My 5 favorite NetBeans IDE features (vs. Eclipse)

In my current project, Eclipse Kepler has been selected by the customer as the preferred IDE for all main tasks. Of course, I’m also using NetBeans 8.0 for some activities like, for example, legacy code test coding.

I have already used Eclipse some years ago and, at that time (2009), Eclipse Galileo were quite superior to NetBeans 6.x: faster, rich of code hints and warnings, full of useful plugins. So, I was not really happy when the project moved to NetBeans (because of its Swing support).

Now let me compare them again, Eclipse Kepler 4.3 vs NetBeans 8.0, on same project (a big ant based web project) and on the same PC (Win7 64bit 4G RAM).


My first big surprise. Five years ago, when I moved from Galileo to NetBeans I really missed Eclipse speed: coding, windowing, compilation, everything were significantly faster in Eclipse.

Now this speed advantage is gone. I don’t have benchmarks to demonstrate my feeling but now my coding is visibly faster with NetBeans 8.0 than with Eclipse Kepler. If you install Findbugs and PMD plugins, Eclipse becomes really slow.

Native testing support

Second surprise. Why, in 2014, an IDE for Java EE developers does not include full testing support ?

I cannot imagine any real EE developers which does not need any kind of test support from the IDE.

In NetBeans there is complete native jUnit and TestNG support (templates, test runs, jump to test option in the editor, both *Test and *IT files support) which I found very useful and efficient.

Eclipse native support is poor but of course it can be extended via plugin. I’m using MoreUnit plugin which is quite nice and add many missing features to Eclipse. See here for a small tutorial.

But even if you install a test support plugin like MoreUnit, still an important Eclipse limitation remains : the possibility to have a dir for test files separated from the main src dir, which is an essential feature to let us handling deployments. If you don’t believe me, have a look at this 2008 bug still open: and its related bugs.
Simply unbelievable.

Java Hints and FindBugs integration

While coding, it is important to have feedbacks from the IDE about the quality of the code and possible errors. NetBeans Java hints is a very reach set of the code checks which helps me to avoid stupid errors and keep high the quality of my work. In addition, NetBeans includes first class support for FindBugs which, again, helps me during coding sessions.

I’ve found NetBeans code quality checks support better than the one available in Eclipse Kepler + FindBugs plugin. More checks and better control on how, for example, disable a FindBugs warning on a line (because it is ok) using an annotation: just a click with NetBeans and by hand with Eclipse.

Coding support: templating, completion,interfaces…

I like NetBeans coding support: code templates (some letters + tab to get most used keywords and structures (see here for some examples), auto-completion, now also using sub words, I can easily jump from an interface to its implementation, the new indent guide lines.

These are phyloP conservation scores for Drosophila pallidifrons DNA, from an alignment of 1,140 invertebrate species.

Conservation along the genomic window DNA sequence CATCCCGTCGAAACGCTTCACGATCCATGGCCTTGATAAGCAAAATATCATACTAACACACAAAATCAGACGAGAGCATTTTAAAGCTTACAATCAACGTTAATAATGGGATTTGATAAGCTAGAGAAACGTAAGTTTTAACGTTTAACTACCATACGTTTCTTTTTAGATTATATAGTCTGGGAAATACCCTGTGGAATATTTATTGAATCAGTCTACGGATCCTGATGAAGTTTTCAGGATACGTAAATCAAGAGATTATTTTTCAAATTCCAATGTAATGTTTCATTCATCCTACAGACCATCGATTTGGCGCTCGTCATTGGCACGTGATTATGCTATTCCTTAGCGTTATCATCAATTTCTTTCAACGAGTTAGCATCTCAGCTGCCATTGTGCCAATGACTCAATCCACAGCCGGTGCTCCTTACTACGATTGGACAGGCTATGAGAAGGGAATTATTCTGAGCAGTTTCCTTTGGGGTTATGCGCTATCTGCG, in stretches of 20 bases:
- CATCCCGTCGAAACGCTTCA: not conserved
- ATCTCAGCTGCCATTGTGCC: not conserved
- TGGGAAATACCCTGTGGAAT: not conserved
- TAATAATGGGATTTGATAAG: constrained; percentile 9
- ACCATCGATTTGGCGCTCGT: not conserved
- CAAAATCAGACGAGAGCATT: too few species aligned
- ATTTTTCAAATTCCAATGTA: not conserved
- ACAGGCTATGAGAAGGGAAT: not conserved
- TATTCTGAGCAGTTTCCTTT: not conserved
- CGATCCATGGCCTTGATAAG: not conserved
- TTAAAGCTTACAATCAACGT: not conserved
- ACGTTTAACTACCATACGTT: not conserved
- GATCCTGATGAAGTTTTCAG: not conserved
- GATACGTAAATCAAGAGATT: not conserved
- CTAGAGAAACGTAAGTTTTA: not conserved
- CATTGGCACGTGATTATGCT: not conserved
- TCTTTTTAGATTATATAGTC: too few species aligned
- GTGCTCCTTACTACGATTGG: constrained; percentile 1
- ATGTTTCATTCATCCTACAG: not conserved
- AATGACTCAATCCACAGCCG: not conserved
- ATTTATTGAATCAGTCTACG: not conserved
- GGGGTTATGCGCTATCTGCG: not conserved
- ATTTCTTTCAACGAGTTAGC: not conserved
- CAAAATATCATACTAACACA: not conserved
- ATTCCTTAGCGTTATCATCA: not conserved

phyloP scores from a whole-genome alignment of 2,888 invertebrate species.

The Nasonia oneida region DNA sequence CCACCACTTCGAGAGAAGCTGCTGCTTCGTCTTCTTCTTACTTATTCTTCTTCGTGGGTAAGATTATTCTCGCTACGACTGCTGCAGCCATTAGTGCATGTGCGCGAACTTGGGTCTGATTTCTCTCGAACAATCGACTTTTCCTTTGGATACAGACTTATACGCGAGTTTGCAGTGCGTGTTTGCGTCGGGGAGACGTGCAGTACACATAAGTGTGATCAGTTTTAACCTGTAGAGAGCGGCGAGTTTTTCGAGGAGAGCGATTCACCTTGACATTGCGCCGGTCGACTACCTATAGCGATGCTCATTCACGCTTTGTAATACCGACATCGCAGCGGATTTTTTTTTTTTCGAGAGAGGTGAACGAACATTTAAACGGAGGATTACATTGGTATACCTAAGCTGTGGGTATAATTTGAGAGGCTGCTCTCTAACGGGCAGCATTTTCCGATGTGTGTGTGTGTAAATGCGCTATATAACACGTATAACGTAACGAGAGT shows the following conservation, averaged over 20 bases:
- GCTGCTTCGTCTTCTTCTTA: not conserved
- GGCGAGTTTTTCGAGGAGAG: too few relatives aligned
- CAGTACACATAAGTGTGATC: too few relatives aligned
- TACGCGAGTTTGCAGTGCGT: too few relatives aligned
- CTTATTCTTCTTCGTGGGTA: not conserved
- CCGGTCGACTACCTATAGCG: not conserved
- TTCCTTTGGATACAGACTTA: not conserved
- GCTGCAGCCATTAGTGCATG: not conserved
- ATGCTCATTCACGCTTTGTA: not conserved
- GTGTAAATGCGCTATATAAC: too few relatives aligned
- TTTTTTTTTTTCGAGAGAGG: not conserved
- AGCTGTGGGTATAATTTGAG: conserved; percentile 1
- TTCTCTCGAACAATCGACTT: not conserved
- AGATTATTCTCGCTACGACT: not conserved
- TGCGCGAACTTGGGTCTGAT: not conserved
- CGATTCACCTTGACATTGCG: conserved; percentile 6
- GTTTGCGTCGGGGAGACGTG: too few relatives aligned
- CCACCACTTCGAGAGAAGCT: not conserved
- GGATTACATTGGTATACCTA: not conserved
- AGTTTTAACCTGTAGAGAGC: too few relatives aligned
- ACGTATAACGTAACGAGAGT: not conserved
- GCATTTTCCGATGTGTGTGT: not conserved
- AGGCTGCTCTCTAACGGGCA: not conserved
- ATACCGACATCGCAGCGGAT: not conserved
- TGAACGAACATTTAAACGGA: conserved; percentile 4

Similar features are available in Eclipse using, for example, the Code Recommenders plugin but I’ve found it quite slow on my machine so I had to disinstall it.

User Interface

NetBeans user interfaces has improved a lot while keeping its strong point: it is easy to use. Windows and menus are easy to find and the full screen mode is very useful on small screens. I really like the color coding setup (Norway Today) which makes code reading a pleasure and the dark skins for working late in the evening.

On the contrary, Eclipse interfaces remains somehow confusing and, my personal opinio, perspectives and workspaces are simply a waste of time.

25 thoughts on “My 5 favorite NetBeans IDE features (vs. Eclipse)

  1. Netbeans is nice IDE but speed is an issue. After I red this article I opened my Netbeans8.0 to see if it is really fast, while I am hitting enter to type anything in new line it took half a second just to move to the next line in file that has 300 line of code only. And also start to type dummy thing like “private String … ” every single letter appeared after a while on the screen. I have IMAC with 20GB of RAM!! and also I have tuned the JVM for Netbeans to have huge amount of Giga bytes in RAM but still it is the slowest IDE I have ever encounter.

    • I believe you have an issue on your Mac. Nobody will use a code editor so slow and I know people using NetBeans on Mac without such problems.

      • Well, there must be an issue with some Macs; some coworkers who use Macs complain about the same (while others are pleased)

      • I agree, I’ve been using Netbeans 6.9 on my macmini (10.8.5, 16 gig ram) and its just as fast textmate. I have zero complaints about speed. I’m just considering Eclipse at this for using LibGDX which seems to prefer Eclipse over Netbeans. But at this stage, i really want to stick with Netbeans.